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The tile of Ovid’s poem Metamorphoses literally translates to mean “transformation.” The compendium is actually itself a transformational work, merging a multitude of Greek and Roman historical traditions into one massive epic poem. There are many different types of transformations that occur for different reasons throughout the poem: people and gods change into plants and animals, love into hate, chaos into being. Love is the catalyst that creates these changes in the stories that comprise the Metamorphoses. This love is portrayed as a turbulent force that possesses the power to create both positive and negative change. Those affected by this force are wholly in its power, to the exclusion of reason and often morality. Transformations in the Metamorphoses flow from the pursuit of or effects rendered by love. As noted, this love does not always have a positive result; in fact, often the case is quite the opposite. Five main sub-categorical causes stem from love-provoked transformations: sexual encounters, escape, sorrow, punishment, and romantic love.
Sexual encounters are various and common within the stories of the Metamorphoses. The two types of encounters that recur are those of rape and relationships resulting in pregnancy. Rapes are disconcertingly rampant in the plots of these stories. These instances occur in plots such as that found in Book X, which documents the rape of Caenis by Neptune. Thereafter, Caenis transforms into a male so that she may never again be sexually violated. In Book VI Tereus rapes his sister-in-law, Philomela, who eventually, along with her sister, turns into a bird to escape. When, in Book X, Myrrha satisfies her sexual appetite for her father and becomes impregnated, she runs from her home land and prays for transformation; thereafter, she is turned into a myrrh tree that produces the illegitimate child.
Many of the characters in these stories experience a transformation in their attempt to escape a person, god or a situation. In Book I, Apollo pursues Daphne, a follower of Diana who was determined to preserve her virginity. When Apollo persists against Daphne’s wishes, Daphne flees and calls on her father, the river god, to transform her beauty. Daphne becomes a laurel tree and successfully escapes by doing so. In the next example, we again see a human fleeing the unwanted affections of a god. In Book 5, Arethusa is transformed into a river by the goddess Diana to escape her pursuant, Alpheus. In both instances, the gods take pity on humans, modifying their physical composition.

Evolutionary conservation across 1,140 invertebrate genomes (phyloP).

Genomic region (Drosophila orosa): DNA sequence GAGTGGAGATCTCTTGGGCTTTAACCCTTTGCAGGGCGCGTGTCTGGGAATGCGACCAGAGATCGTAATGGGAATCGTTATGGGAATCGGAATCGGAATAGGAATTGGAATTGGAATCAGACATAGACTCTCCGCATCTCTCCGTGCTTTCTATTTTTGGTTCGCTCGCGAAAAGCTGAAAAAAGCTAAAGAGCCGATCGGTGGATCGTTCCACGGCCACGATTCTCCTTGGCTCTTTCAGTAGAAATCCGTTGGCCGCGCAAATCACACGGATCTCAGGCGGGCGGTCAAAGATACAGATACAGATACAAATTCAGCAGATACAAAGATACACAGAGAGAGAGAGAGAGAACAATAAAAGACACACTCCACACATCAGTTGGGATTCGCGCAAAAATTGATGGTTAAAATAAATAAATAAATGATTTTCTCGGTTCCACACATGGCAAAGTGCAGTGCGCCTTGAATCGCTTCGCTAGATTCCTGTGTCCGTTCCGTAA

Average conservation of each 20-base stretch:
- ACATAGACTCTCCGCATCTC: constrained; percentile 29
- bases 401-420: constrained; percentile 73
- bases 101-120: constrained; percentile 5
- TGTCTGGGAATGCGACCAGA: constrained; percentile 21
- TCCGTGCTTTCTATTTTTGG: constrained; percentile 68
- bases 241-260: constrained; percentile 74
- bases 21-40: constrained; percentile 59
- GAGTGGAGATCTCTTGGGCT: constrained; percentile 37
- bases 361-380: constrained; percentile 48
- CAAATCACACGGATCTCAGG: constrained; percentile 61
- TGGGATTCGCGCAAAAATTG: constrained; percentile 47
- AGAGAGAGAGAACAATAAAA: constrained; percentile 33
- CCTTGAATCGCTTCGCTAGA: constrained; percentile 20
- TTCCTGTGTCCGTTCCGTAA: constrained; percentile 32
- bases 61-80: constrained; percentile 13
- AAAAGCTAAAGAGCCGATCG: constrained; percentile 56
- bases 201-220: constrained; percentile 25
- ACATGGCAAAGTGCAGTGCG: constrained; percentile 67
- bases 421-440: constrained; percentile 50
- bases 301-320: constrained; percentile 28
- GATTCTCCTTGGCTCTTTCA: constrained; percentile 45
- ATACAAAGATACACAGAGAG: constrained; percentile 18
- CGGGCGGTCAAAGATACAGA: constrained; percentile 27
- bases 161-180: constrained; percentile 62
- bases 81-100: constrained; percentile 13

Sorrow often becomes the cause of a transformative tale due to the fact that the human or god form that the character occupies becomes unbearable. By transforming, typically into a plant form, this character not only escapes their mourning, but preserves the memory of that for which they mourned forever. In Book X the young man Cyparissus accidentally brings about the death of his favorite deer, and in his inability to stop mourning, Apollo turns him into a cypress tree. Book VIII tells the story of Byblis, whose unrequited love so grieves her that she turns into a spring that is eternally fed by her teardrops.
Punishment is a consistent theme throughout the epic, usually inflicted by the gods on human beings or upon each other due to outrage over hubris or simply out of revenge. These types of punishment tie into love in that revenge is an act of self-love by the doer- it focuses on appeasing oneself. Similarly, hubris is also the act of self-love, to the exclusion of all others. Revenge is sometimes motivated by genuine grievances, but more often is carried out on a whim by one of the gods. We see this fickleness in Diana, who in Book 3 transforms Actaeon into a stag to be murdered by his own hounds and companions, due to the fact that he accidentally happened upon her while she was bathing. Hubris, however, is considered a very serious and fatal flaw that often causes a character’s downfall. This hubris always catches the attention of the gods and is punished. The gods, as portrayed by Ovid, are hostile to any human being who tries to be their equal. Arachne is transformed by Minerva into a spider after she proudly boasts that her weaving skills surpass that of the gods in Book VI. In the same chapter, the woman Niobe is punished for boasting her worth by the death of her nineteen children and is then turned into stone.
Finally, transformation may be the product of romantic love. Romantic love is a mutual force that may end in tragedy or joy, but focuses mainly upon emphasizing the power that that love held. In Book VIIII a girl named Iphis is transformed by the gods into a male so that she may marry her love, Ianthe. Book X documents the love of Venus and Adonis. When the latter dies, Venus preserves his blood in the anemone to represent her eternal love for him. The reader gets the impression that because this love was romantic love, it had already defied time and the anemone is simply a symbolic act that represents this defiance.
Transformations, then, occur in myriad forms and most of these transformations can be traced back to the predominant impetus, love. Love, being a turbulent force that overtakes its subjects wholly, is capable of producing good or evil. In the collection of Metamorphoses, Ovid recounts the legendary stories that result from the various types of love, conveying the idea that the world essentially is change and one of the greatest catalysts of this constant change is love, in its many forms.
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